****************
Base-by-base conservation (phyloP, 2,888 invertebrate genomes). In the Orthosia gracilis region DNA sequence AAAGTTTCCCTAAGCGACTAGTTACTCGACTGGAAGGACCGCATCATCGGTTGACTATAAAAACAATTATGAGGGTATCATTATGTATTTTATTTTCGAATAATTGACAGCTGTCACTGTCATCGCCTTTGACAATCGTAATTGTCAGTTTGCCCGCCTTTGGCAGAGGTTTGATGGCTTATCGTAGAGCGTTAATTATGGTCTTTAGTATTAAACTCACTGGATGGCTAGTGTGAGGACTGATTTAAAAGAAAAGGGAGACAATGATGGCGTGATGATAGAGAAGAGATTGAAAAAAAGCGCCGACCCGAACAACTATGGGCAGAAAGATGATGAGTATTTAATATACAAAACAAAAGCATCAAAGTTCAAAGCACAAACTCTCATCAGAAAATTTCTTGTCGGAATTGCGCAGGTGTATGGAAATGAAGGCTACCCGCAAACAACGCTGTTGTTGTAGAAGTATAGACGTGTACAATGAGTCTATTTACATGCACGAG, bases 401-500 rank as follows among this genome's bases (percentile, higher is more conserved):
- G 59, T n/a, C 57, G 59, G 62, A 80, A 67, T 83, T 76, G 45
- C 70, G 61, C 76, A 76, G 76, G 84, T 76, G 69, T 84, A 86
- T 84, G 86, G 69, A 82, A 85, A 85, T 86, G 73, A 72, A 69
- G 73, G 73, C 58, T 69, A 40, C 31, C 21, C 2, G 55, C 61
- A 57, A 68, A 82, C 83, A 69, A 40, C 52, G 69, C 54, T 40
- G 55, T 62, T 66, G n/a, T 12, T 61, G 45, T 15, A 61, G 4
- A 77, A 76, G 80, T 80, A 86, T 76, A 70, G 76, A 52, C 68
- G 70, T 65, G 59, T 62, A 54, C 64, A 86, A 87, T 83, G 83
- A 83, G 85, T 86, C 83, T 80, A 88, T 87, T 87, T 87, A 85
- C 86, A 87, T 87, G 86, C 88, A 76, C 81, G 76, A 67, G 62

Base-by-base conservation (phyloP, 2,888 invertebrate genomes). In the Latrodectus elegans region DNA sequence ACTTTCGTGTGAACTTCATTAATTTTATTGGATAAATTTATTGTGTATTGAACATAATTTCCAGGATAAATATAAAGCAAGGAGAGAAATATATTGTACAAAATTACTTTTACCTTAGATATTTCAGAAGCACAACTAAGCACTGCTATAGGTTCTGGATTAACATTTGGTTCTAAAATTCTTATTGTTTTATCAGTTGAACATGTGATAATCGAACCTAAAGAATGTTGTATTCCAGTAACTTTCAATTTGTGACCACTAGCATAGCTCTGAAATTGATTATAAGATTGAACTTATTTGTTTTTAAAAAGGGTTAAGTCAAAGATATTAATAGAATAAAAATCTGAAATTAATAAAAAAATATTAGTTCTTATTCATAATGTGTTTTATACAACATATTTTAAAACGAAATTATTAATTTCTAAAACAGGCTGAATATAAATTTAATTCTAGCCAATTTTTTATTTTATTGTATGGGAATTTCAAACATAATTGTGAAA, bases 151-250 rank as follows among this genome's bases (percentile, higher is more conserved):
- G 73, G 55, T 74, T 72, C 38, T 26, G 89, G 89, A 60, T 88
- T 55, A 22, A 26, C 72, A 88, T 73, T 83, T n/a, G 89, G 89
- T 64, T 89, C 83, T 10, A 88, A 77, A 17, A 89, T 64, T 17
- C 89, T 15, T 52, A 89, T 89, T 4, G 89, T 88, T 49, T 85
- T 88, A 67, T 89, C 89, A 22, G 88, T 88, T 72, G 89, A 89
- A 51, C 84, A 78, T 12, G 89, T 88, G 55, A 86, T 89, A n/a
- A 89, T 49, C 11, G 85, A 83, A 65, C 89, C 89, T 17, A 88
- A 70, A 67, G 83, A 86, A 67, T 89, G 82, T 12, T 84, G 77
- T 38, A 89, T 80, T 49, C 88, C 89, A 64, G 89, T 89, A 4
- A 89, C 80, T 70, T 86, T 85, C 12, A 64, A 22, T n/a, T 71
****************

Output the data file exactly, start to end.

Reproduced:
Base-by-base conservation (phyloP, 2,888 invertebrate genomes). In the Orthosia gracilis region DNA sequence AAAGTTTCCCTAAGCGACTAGTTACTCGACTGGAAGGACCGCATCATCGGTTGACTATAAAAACAATTATGAGGGTATCATTATGTATTTTATTTTCGAATAATTGACAGCTGTCACTGTCATCGCCTTTGACAATCGTAATTGTCAGTTTGCCCGCCTTTGGCAGAGGTTTGATGGCTTATCGTAGAGCGTTAATTATGGTCTTTAGTATTAAACTCACTGGATGGCTAGTGTGAGGACTGATTTAAAAGAAAAGGGAGACAATGATGGCGTGATGATAGAGAAGAGATTGAAAAAAAGCGCCGACCCGAACAACTATGGGCAGAAAGATGATGAGTATTTAATATACAAAACAAAAGCATCAAAGTTCAAAGCACAAACTCTCATCAGAAAATTTCTTGTCGGAATTGCGCAGGTGTATGGAAATGAAGGCTACCCGCAAACAACGCTGTTGTTGTAGAAGTATAGACGTGTACAATGAGTCTATTTACATGCACGAG, bases 401-500 rank as follows among this genome's bases (percentile, higher is more conserved):
- G 59, T n/a, C 57, G 59, G 62, A 80, A 67, T 83, T 76, G 45
- C 70, G 61, C 76, A 76, G 76, G 84, T 76, G 69, T 84, A 86
- T 84, G 86, G 69, A 82, A 85, A 85, T 86, G 73, A 72, A 69
- G 73, G 73, C 58, T 69, A 40, C 31, C 21, C 2, G 55, C 61
- A 57, A 68, A 82, C 83, A 69, A 40, C 52, G 69, C 54, T 40
- G 55, T 62, T 66, G n/a, T 12, T 61, G 45, T 15, A 61, G 4
- A 77, A 76, G 80, T 80, A 86, T 76, A 70, G 76, A 52, C 68
- G 70, T 65, G 59, T 62, A 54, C 64, A 86, A 87, T 83, G 83
- A 83, G 85, T 86, C 83, T 80, A 88, T 87, T 87, T 87, A 85
- C 86, A 87, T 87, G 86, C 88, A 76, C 81, G 76, A 67, G 62

Base-by-base conservation (phyloP, 2,888 invertebrate genomes). In the Latrodectus elegans region DNA sequence ACTTTCGTGTGAACTTCATTAATTTTATTGGATAAATTTATTGTGTATTGAACATAATTTCCAGGATAAATATAAAGCAAGGAGAGAAATATATTGTACAAAATTACTTTTACCTTAGATATTTCAGAAGCACAACTAAGCACTGCTATAGGTTCTGGATTAACATTTGGTTCTAAAATTCTTATTGTTTTATCAGTTGAACATGTGATAATCGAACCTAAAGAATGTTGTATTCCAGTAACTTTCAATTTGTGACCACTAGCATAGCTCTGAAATTGATTATAAGATTGAACTTATTTGTTTTTAAAAAGGGTTAAGTCAAAGATATTAATAGAATAAAAATCTGAAATTAATAAAAAAATATTAGTTCTTATTCATAATGTGTTTTATACAACATATTTTAAAACGAAATTATTAATTTCTAAAACAGGCTGAATATAAATTTAATTCTAGCCAATTTTTTATTTTATTGTATGGGAATTTCAAACATAATTGTGAAA, bases 151-250 rank as follows among this genome's bases (percentile, higher is more conserved):
- G 73, G 55, T 74, T 72, C 38, T 26, G 89, G 89, A 60, T 88
- T 55, A 22, A 26, C 72, A 88, T 73, T 83, T n/a, G 89, G 89
- T 64, T 89, C 83, T 10, A 88, A 77, A 17, A 89, T 64, T 17
- C 89, T 15, T 52, A 89, T 89, T 4, G 89, T 88, T 49, T 85
- T 88, A 67, T 89, C 89, A 22, G 88, T 88, T 72, G 89, A 89
- A 51, C 84, A 78, T 12, G 89, T 88, G 55, A 86, T 89, A n/a
- A 89, T 49, C 11, G 85, A 83, A 65, C 89, C 89, T 17, A 88
- A 70, A 67, G 83, A 86, A 67, T 89, G 82, T 12, T 84, G 77
- T 38, A 89, T 80, T 49, C 88, C 89, A 64, G 89, T 89, A 4
- A 89, C 80, T 70, T 86, T 85, C 12, A 64, A 22, T n/a, T 71